As I began teaching in the classroom I was also… really nervous.  With a background in higher education and professional experience leading students and workshops, I knew I was a good teacher.  But it had been over ten years since I had done that.  In the wake of that was a decade of personal challenges that had my confidence and nerves more than a little shaky.  In the beginning I did my best, I showed up, and I did the work even though I was scared.

In a short amount of time my confidence increased and I felt more satisfied and capable in the classroom.  I did my best to pay attention to the teachers I thought were good and adapted my technique accordingly.  In time I took on some additional projects creating curriculum for the program and continued to develop myself personally and professionally.

This past year has also been a big year for me in my spiritual development.  About three years ago I became a member of a Buddhist organization called SGI (Soka Gakkai International).  I discovered the practice when I still lived in New Orleans.  A Buddhist friend there introduced me to the practice and suggested that I explore chanting “nam myoho renge kyo” for things that I wanted.  Surprisingly, as I began to chant I found the things I was chanting for gently appeared in my life.  When I became a member, my life began to change quickly and within a few months I left New Orleans and had a ticket to Europe. I took this new practice with me on the road living in Germany and France.  I connected with a few local SGI groups while in Europe, but it wasn’t until I came to South Korea that I found an SGI group where I became a regular member.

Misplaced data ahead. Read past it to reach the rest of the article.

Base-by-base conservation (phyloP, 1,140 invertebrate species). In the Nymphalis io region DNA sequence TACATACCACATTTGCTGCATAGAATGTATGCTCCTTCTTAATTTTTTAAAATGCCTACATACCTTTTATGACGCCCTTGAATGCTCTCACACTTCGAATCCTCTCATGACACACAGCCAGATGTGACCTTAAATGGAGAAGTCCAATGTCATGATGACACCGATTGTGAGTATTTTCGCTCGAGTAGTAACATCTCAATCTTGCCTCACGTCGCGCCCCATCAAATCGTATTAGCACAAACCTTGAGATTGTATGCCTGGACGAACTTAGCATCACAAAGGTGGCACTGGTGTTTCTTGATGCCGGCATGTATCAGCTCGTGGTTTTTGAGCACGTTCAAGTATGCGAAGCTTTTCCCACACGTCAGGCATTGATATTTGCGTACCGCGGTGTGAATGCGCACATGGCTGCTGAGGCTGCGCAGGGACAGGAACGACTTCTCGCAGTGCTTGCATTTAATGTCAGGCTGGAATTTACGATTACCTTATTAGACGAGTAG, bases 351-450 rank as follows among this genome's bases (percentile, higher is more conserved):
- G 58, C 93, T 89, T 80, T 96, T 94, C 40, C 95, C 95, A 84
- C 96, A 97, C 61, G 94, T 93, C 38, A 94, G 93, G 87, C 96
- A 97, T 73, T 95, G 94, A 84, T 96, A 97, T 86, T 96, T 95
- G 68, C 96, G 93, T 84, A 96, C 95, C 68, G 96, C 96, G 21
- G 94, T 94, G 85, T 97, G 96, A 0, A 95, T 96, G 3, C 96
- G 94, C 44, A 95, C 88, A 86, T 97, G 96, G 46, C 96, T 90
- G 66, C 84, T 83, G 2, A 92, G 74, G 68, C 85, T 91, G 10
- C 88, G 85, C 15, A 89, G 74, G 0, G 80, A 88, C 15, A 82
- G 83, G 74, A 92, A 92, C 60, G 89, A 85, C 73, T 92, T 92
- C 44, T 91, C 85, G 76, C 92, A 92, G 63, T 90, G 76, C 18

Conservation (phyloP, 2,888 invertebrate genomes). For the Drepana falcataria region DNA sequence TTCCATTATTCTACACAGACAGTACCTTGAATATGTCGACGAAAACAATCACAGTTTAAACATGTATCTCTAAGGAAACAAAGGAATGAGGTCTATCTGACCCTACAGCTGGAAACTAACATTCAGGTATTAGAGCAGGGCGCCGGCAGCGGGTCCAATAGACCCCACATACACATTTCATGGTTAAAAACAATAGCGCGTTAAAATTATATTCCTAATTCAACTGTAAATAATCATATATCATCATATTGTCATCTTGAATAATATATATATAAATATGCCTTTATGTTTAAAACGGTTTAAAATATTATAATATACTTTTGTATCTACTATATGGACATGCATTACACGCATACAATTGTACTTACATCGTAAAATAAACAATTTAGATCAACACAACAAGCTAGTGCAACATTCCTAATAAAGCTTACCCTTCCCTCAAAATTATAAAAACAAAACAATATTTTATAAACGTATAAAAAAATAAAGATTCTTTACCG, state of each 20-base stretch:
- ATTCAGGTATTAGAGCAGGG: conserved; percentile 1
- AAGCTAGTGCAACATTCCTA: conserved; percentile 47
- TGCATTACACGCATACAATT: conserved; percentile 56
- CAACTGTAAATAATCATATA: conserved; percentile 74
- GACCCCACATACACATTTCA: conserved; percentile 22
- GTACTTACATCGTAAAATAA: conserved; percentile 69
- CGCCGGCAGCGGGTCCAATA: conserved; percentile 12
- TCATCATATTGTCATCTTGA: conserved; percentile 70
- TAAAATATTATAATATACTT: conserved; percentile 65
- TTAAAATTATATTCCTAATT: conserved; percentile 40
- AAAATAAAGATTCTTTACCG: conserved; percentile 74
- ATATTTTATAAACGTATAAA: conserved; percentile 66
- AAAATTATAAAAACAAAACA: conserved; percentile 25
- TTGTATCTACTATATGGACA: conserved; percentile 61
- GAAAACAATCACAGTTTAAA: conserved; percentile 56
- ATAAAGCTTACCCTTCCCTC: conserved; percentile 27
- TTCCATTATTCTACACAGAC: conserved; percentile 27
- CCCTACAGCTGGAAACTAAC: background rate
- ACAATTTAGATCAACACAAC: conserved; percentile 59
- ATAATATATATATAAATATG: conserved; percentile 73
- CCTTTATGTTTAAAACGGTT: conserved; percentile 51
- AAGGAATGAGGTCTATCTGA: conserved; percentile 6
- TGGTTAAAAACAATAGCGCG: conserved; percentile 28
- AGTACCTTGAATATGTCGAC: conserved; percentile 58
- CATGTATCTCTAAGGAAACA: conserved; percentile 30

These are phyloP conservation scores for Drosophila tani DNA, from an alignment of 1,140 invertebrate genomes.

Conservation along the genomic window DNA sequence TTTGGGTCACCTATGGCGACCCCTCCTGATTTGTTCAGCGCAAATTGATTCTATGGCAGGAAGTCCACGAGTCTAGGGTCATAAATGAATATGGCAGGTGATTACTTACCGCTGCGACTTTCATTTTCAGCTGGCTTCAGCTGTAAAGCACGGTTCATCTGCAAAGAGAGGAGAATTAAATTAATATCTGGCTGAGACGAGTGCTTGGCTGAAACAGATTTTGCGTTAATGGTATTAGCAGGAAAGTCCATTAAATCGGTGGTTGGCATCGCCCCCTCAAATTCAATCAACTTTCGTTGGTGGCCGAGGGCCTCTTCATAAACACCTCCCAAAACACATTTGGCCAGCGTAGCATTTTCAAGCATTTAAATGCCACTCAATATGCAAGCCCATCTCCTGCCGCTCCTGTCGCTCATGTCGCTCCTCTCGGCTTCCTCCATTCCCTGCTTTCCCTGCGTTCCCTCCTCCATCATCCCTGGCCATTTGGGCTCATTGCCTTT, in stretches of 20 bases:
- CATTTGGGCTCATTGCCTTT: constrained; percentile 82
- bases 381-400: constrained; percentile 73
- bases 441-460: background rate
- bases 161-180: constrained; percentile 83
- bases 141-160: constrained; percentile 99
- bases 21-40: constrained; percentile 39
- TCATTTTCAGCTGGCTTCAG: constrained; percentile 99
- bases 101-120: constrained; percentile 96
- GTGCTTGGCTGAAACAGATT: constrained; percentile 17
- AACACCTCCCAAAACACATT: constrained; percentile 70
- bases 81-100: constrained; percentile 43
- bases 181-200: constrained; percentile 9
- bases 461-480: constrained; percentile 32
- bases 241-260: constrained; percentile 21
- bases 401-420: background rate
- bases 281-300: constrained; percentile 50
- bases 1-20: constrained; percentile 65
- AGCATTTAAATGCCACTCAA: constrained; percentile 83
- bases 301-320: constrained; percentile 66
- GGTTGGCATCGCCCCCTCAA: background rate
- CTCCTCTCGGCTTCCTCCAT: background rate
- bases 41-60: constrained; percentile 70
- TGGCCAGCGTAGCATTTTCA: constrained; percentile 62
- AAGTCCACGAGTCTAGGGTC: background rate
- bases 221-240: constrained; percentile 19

With the support of English-speaking expat leaders in South Korea, I have learned a great deal more about the practice and about myself.  I have been inspired to increase my regular chanting, the foundation of the practice.  I see now more clearly that regular chanting is a bedrock I can rest on to continue to meet and overcome challenges in my life and to usher in new and good things for myself.  In my life as it is, with so much opportunity but also challenges and uncertainty, the foundation of a good spiritual practice makes all the difference in the world.  It makes the impossible… possible.

Here are a few photos from the year:

And so, a year has come and gone.  And now the question that beckons is… what’s next?  Well, as you can see, I am still at English Village!  I have learned on this journey that it is best to be open to and take action for new possibilities and then be prepared… for the unexpected.  Sometimes things stay the same but sometimes when you least expect it they have a way of changing on a dime.

Thanks for being a part of this journey in whatever way you may be… a friend or a family member, a curious reader or fellow traveler.

I am writing from my cold office in English Village, hesitant to take off my gloves to type on the keys as there is an icy cold lingering in the room. The snowy weather has quieted down the campus with fewer teachers, fewer students and less activity.  As the holidays grow closer, they will nearly be missed at English Village.  We will be working through it all.

Good bye for now from the cold and frozen land of Paju English Village.  Sending warm holiday thoughts your way!

Featured image at top, a snowy bouquet of flowers outside a Seoul subway station.